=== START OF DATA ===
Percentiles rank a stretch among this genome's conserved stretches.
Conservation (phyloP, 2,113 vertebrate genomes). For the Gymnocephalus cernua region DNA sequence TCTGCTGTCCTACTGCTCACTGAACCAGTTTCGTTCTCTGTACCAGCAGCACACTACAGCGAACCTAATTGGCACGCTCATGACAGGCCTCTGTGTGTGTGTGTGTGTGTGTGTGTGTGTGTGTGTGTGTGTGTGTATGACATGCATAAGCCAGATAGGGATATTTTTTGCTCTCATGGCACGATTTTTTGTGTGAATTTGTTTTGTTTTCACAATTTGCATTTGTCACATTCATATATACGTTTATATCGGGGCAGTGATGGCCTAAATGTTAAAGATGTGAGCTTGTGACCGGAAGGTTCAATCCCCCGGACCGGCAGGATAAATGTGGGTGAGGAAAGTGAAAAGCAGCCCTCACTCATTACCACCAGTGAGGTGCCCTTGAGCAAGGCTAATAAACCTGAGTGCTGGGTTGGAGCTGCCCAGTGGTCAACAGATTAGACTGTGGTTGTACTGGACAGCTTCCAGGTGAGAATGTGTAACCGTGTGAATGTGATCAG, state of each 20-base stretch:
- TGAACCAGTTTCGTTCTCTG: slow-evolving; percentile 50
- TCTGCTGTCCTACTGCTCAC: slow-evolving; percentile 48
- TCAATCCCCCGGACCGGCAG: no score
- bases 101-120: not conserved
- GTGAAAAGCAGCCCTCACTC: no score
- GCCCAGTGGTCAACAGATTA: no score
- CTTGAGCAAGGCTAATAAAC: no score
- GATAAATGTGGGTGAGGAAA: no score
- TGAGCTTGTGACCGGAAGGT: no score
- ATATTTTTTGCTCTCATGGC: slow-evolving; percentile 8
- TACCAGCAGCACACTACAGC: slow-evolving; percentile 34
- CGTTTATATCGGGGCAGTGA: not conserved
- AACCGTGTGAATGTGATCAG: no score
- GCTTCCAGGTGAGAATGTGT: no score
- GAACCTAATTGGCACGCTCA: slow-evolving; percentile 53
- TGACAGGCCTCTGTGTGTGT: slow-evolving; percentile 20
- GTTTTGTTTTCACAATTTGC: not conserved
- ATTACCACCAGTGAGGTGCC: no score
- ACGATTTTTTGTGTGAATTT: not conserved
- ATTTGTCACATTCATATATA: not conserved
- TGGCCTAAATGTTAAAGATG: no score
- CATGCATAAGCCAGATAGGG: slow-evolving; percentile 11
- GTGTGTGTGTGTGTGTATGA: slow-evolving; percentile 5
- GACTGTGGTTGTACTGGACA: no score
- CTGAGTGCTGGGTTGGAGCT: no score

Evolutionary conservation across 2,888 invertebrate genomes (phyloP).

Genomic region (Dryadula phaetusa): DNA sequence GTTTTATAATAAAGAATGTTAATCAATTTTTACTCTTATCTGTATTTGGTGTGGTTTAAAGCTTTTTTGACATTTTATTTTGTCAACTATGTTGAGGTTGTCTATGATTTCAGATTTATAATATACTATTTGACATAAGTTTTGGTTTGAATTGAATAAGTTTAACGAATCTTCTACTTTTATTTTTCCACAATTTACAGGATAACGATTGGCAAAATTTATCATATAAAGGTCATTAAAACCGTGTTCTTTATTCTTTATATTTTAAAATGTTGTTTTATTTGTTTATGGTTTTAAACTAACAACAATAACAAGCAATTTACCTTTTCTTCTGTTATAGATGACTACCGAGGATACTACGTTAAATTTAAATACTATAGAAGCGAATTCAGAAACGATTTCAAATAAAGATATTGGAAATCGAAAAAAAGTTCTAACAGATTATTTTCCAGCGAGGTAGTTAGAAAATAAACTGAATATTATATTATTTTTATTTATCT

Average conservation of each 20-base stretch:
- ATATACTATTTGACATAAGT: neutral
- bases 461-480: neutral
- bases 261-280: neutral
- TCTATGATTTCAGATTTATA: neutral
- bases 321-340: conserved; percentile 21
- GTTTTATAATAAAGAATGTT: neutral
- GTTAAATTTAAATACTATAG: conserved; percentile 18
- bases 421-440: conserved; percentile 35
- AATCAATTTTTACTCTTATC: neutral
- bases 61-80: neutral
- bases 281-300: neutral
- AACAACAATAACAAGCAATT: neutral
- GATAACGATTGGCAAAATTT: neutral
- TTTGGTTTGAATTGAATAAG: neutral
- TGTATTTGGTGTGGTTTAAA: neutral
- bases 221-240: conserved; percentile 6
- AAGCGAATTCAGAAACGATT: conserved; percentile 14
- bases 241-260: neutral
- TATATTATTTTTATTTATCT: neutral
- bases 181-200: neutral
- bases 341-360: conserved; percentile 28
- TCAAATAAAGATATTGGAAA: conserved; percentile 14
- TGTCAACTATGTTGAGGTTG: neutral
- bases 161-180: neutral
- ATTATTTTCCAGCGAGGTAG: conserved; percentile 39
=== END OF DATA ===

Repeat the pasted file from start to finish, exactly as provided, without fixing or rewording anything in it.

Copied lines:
Percentiles rank a stretch among this genome's conserved stretches.
Conservation (phyloP, 2,113 vertebrate genomes). For the Gymnocephalus cernua region DNA sequence TCTGCTGTCCTACTGCTCACTGAACCAGTTTCGTTCTCTGTACCAGCAGCACACTACAGCGAACCTAATTGGCACGCTCATGACAGGCCTCTGTGTGTGTGTGTGTGTGTGTGTGTGTGTGTGTGTGTGTGTGTGTATGACATGCATAAGCCAGATAGGGATATTTTTTGCTCTCATGGCACGATTTTTTGTGTGAATTTGTTTTGTTTTCACAATTTGCATTTGTCACATTCATATATACGTTTATATCGGGGCAGTGATGGCCTAAATGTTAAAGATGTGAGCTTGTGACCGGAAGGTTCAATCCCCCGGACCGGCAGGATAAATGTGGGTGAGGAAAGTGAAAAGCAGCCCTCACTCATTACCACCAGTGAGGTGCCCTTGAGCAAGGCTAATAAACCTGAGTGCTGGGTTGGAGCTGCCCAGTGGTCAACAGATTAGACTGTGGTTGTACTGGACAGCTTCCAGGTGAGAATGTGTAACCGTGTGAATGTGATCAG, state of each 20-base stretch:
- TGAACCAGTTTCGTTCTCTG: slow-evolving; percentile 50
- TCTGCTGTCCTACTGCTCAC: slow-evolving; percentile 48
- TCAATCCCCCGGACCGGCAG: no score
- bases 101-120: not conserved
- GTGAAAAGCAGCCCTCACTC: no score
- GCCCAGTGGTCAACAGATTA: no score
- CTTGAGCAAGGCTAATAAAC: no score
- GATAAATGTGGGTGAGGAAA: no score
- TGAGCTTGTGACCGGAAGGT: no score
- ATATTTTTTGCTCTCATGGC: slow-evolving; percentile 8
- TACCAGCAGCACACTACAGC: slow-evolving; percentile 34
- CGTTTATATCGGGGCAGTGA: not conserved
- AACCGTGTGAATGTGATCAG: no score
- GCTTCCAGGTGAGAATGTGT: no score
- GAACCTAATTGGCACGCTCA: slow-evolving; percentile 53
- TGACAGGCCTCTGTGTGTGT: slow-evolving; percentile 20
- GTTTTGTTTTCACAATTTGC: not conserved
- ATTACCACCAGTGAGGTGCC: no score
- ACGATTTTTTGTGTGAATTT: not conserved
- ATTTGTCACATTCATATATA: not conserved
- TGGCCTAAATGTTAAAGATG: no score
- CATGCATAAGCCAGATAGGG: slow-evolving; percentile 11
- GTGTGTGTGTGTGTGTATGA: slow-evolving; percentile 5
- GACTGTGGTTGTACTGGACA: no score
- CTGAGTGCTGGGTTGGAGCT: no score

Evolutionary conservation across 2,888 invertebrate genomes (phyloP).

Genomic region (Dryadula phaetusa): DNA sequence GTTTTATAATAAAGAATGTTAATCAATTTTTACTCTTATCTGTATTTGGTGTGGTTTAAAGCTTTTTTGACATTTTATTTTGTCAACTATGTTGAGGTTGTCTATGATTTCAGATTTATAATATACTATTTGACATAAGTTTTGGTTTGAATTGAATAAGTTTAACGAATCTTCTACTTTTATTTTTCCACAATTTACAGGATAACGATTGGCAAAATTTATCATATAAAGGTCATTAAAACCGTGTTCTTTATTCTTTATATTTTAAAATGTTGTTTTATTTGTTTATGGTTTTAAACTAACAACAATAACAAGCAATTTACCTTTTCTTCTGTTATAGATGACTACCGAGGATACTACGTTAAATTTAAATACTATAGAAGCGAATTCAGAAACGATTTCAAATAAAGATATTGGAAATCGAAAAAAAGTTCTAACAGATTATTTTCCAGCGAGGTAGTTAGAAAATAAACTGAATATTATATTATTTTTATTTATCT

Average conservation of each 20-base stretch:
- ATATACTATTTGACATAAGT: neutral
- bases 461-480: neutral
- bases 261-280: neutral
- TCTATGATTTCAGATTTATA: neutral
- bases 321-340: conserved; percentile 21
- GTTTTATAATAAAGAATGTT: neutral
- GTTAAATTTAAATACTATAG: conserved; percentile 18
- bases 421-440: conserved; percentile 35
- AATCAATTTTTACTCTTATC: neutral
- bases 61-80: neutral
- bases 281-300: neutral
- AACAACAATAACAAGCAATT: neutral
- GATAACGATTGGCAAAATTT: neutral
- TTTGGTTTGAATTGAATAAG: neutral
- TGTATTTGGTGTGGTTTAAA: neutral
- bases 221-240: conserved; percentile 6
- AAGCGAATTCAGAAACGATT: conserved; percentile 14
- bases 241-260: neutral
- TATATTATTTTTATTTATCT: neutral
- bases 181-200: neutral
- bases 341-360: conserved; percentile 28
- TCAAATAAAGATATTGGAAA: conserved; percentile 14
- TGTCAACTATGTTGAGGTTG: neutral
- bases 161-180: neutral
- ATTATTTTCCAGCGAGGTAG: conserved; percentile 39